HC Deb 26 January 1819 vol 39 cc111-5
The Chancellor of the Exchequer

having moved the order of the day for the house resolving itself into a Committee of Supply,

Sir Robert Wilson

rose, and addressed the house nearly as follows:—An imperative sense of duty could alone prevail over a variety of personal considerations, and those feelings which a new member must suffer from, who presumes to address, for the first time, a house so replete with talent. I must, therefore, throw myself on the favour of the house, and trust it will extend that indulgence to me which it has so kindly granted to others whose abilities stood so much less in need of it.—I am afraid that I shall not obtain the approbation of many of my own friends, and certainly shall incur the severe animadversion of those who, knowing the state of public credit and the dangers of our paper system, still seek to protract the evil day till they may be beyond the reach of its consequences—a conduct the more criminal, as they know the catastrophe must be augmented by the protraction.—I do not, Sir, pretend to discuss the subject of finance, as a professor of arithmetic—I am little versed in that branch of mathematics; nor do I presume to be a political economist—I have read, like most members of the house, many of the best writers on that subject, and particularly the work of a member of this house, which is stated to be, by competent judges, the most intelligent that has appeared; but, Sir, my studies have been chiefly directed to those statistical tables which represent real life—to the books of the poor-rates, lists of bankrupts, offenders, debtors, original population, and generally to that aggregate catalogue of distress, crime, and discontent which pervades this country, notwithstanding this house has been assured by ministers, that the country was enjoying "a repose of calm and peaceful joy and gladness," language which must be felt by the community to be the language of mockery. Those studies have assured me, that the people can no longer pay the taxes imposed on them for the current expenses of our establishments, and the interest of that 800,000 millions of debt which has been well said elsewhere, represented property we once had, not property we now possess: That they cannot pay that interest for which their industry has been mortgaged, and not only their industry, but that of their children's children, to the latest period of this country's existence under the present system,—a mortgage so severe, that every thirty years, above 1,300 millions must be raised from the people, without reducing the original debt one single shilling. I know it will be said, that much of that money, will return to the country, and revolve so as to afford employment and subsistence to the labourer; and so it will; bat there is a great difference between the income which flows direct from original sources through natural channels, and that which passes through the absorbing strainers of government. There are some who will say, that if the taxes be reduced, wages will fall in proportion; but our own history, and what is passing before our eyes in France and America, show that the condition of the people is improved in the proportion that taxes are lightened, and fiscal laws do not interfere with the settlement of natural prices. In one case, the body politic presents a cheerful healthy appearance, full of all the energies of life; in the other, a body weak and emaciated, with diseased and swoln limbs. Adam Smith has said, that a country was poor or rich, as the community enjoyed amusements, comforts, and the necessaries of life. How poor then must be this country, where the poor cannot, by their industry, command even subsistence, as is proved by the eight millions of annual poor-rates levied for their additional support. Another writer, who has illuminated the obscurity of the Middle Ages, by the lights of philosophy and truth, and conferred honour on the present by the spirit of freedom and benevolence which is diffused through his work, acknowledges that he is obliged to draw the painful conclusion of the actual poor being in a deteriorated condition. He ascribes partly this deterioration to an increase of population, and a disproportionate increase of the fruits of the earth; but many pretend that agriculture and population have kept due proportions, and that at all events, the effect could be but partial. Another writer, whom I have no right to panegyrize, has indeed been the true prophet. He has seen years ago through a finance telescope events which were not anticipated by others. My own conviction, then, is, that the present ministers have brought the country into that state, as not to make it an object, whether the Bank can pay or not in cash the notes which it has issued on its own account, but how the insolvency of the country can best be met without ruin to every capitalist, and danger to all the existing institutions of the country. My own belief is, that all capitalists of every description must consent to great sacrifices; but God forbid these sacrifices should be made whilst those men were administering our affairs, who brought this country into this state of calamity! Who but a madman or an idiot would pay the debts of a professed gambler or spendthrift, to prevent further embarrassment? Why, if these ministers could make more loans in consequence of re-established public credit, the whole system of profligate expenditure would be revived. We should see an armament sent to America, not to redress presumed outrages against justice, but to extirpate republican establishments,—another sent to India, not to take a single rood of ground in a country where we never showed a spirit of aggrandizement, usurpation, or avarice, but to subdue all independent states, collect all revenues, and occupy all territory between the Indus and the Caspian;—another army would be sent to France to teach a moral lesson to the French ministers for baffling the plans and rejecting the catechism of the holy alliance; and if Europe, Asia, Africa, and America did not provide employment enough for our men and money, our enterprising navigators might then have discovered some territories in the Polar Basin to be manured with our blood and treasure. But even if those honourable friends of mine were in office, who gave the splendid example of resigning place and emolument, rather than abandon or coquette with a measure of great vital interest; who, had they remained in office, would have saved the country from many annual millions of taxes, for which military glory is but a sorry compensation; for what nation, civilized or barbarous, has not had that day of glory? and which carried to excess has not been ruined by it? If those men were in office, who would have saved the country from unconstitutional alien bills lawlessly enforced, from infamous suspension bills, and no less infamous indemnity bills, from spies and informers, and the disgrace of having them eulogized in this house and acknowledged as associated partners of the government;—who, in short, would have saved it from all the acts which ministers have criminally done, and criminally left undone—not even to these hon. gentlemen would I give, or rather leave, the power of mortgaging the people's industry, by making previously great sacrifices, to restore public credit. These sacrifices should only be made when there was the security of a reformed parliament; a parliament, the duration of which should not exceed the duration of that terra prescribed by the Revolution of 1688—a parliament reconstructed by a national extension of the elective franchise; which should not present the serio-comic scene which was exhibited in this House, when the members of a certain county were summoned to the table—which should restore to Scotland the rights and advantages of the representative system, and by diminution of election expenses and other regulations, should, in the fair legal sense of the term, be a full and free representation of the people. I shall, however, vote for the proposed motion of my right hon. friend, when it is brought forward; for I think inquiry is useful, and that the public not only expects it, but have a right to demand it. I also wish as early as possible to see a remedy applied to that paper system which impoverishes the people, generates crime, and is to be as it appears maintained by pernicious examples of sanguinary punishment, notwithstanding the adverse feeling of the nation; and in which feeling I must affirm, after the letter read in this house the first clay of the session, the regent himself participated. I shall however not oppose the supplies; I have no wish to embarrass his majesty's government by that measure. I only hope some member better qualified will take up the subject I have brought to the notice of the house.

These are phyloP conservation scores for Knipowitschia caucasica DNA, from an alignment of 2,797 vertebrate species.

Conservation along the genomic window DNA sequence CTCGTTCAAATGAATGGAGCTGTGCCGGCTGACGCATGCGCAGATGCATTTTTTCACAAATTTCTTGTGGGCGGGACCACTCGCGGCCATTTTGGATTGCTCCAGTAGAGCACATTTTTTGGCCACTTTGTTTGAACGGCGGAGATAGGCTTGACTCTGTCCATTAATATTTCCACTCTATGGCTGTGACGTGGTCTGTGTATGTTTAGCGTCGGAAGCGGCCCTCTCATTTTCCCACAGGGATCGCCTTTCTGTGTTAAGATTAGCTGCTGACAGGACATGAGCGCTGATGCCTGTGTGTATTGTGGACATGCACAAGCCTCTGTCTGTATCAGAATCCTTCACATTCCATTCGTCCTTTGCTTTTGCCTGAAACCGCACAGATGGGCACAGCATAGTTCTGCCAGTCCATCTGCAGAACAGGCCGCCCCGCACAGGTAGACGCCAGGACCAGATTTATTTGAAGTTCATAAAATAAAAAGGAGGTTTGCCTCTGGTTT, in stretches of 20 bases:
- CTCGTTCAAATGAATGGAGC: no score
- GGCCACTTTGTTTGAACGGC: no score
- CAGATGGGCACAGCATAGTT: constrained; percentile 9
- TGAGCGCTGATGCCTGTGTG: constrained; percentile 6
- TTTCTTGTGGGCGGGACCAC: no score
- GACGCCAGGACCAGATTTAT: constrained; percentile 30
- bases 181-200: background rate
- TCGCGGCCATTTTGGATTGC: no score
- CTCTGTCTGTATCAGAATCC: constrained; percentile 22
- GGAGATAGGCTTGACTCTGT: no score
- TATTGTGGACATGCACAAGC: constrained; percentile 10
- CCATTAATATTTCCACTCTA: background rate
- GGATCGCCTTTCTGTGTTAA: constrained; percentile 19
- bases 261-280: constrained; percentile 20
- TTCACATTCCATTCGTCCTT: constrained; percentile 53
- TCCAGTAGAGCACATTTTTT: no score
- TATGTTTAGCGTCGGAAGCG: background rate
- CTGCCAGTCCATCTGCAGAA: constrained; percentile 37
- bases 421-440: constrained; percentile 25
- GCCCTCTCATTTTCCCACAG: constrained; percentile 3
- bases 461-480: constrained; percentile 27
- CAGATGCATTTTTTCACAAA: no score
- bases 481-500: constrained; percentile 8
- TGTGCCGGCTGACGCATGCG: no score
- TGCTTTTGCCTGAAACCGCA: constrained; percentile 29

Lord Glerawley

said, he did not rise to quarrel with the hon. knight for the expression of his political sentiments, though he must dissent from his statement of what he called facts. The hon. knight asserted, the amount of the national debt to be eight hundred millions. In making this calculation he seemed entirely to have forgotten, that the redeemed part had reduced the debt to five or sis hundred millions. The hon. member wished most unfairly to throw an odium and a burthen on government which they had no right to be called upon to bear. How was it possible for them to avoid the expenditure which was complained of, when they were imperatively called upon to make those great exertions, which had ultimately established the glory of the country and the peace of the world? Had the income tax been continued a few years longer, the embarrassments now so loudly declaimed against, would have been by this time put upon a different footing.

The house then resolved itself into a Committee of Supply.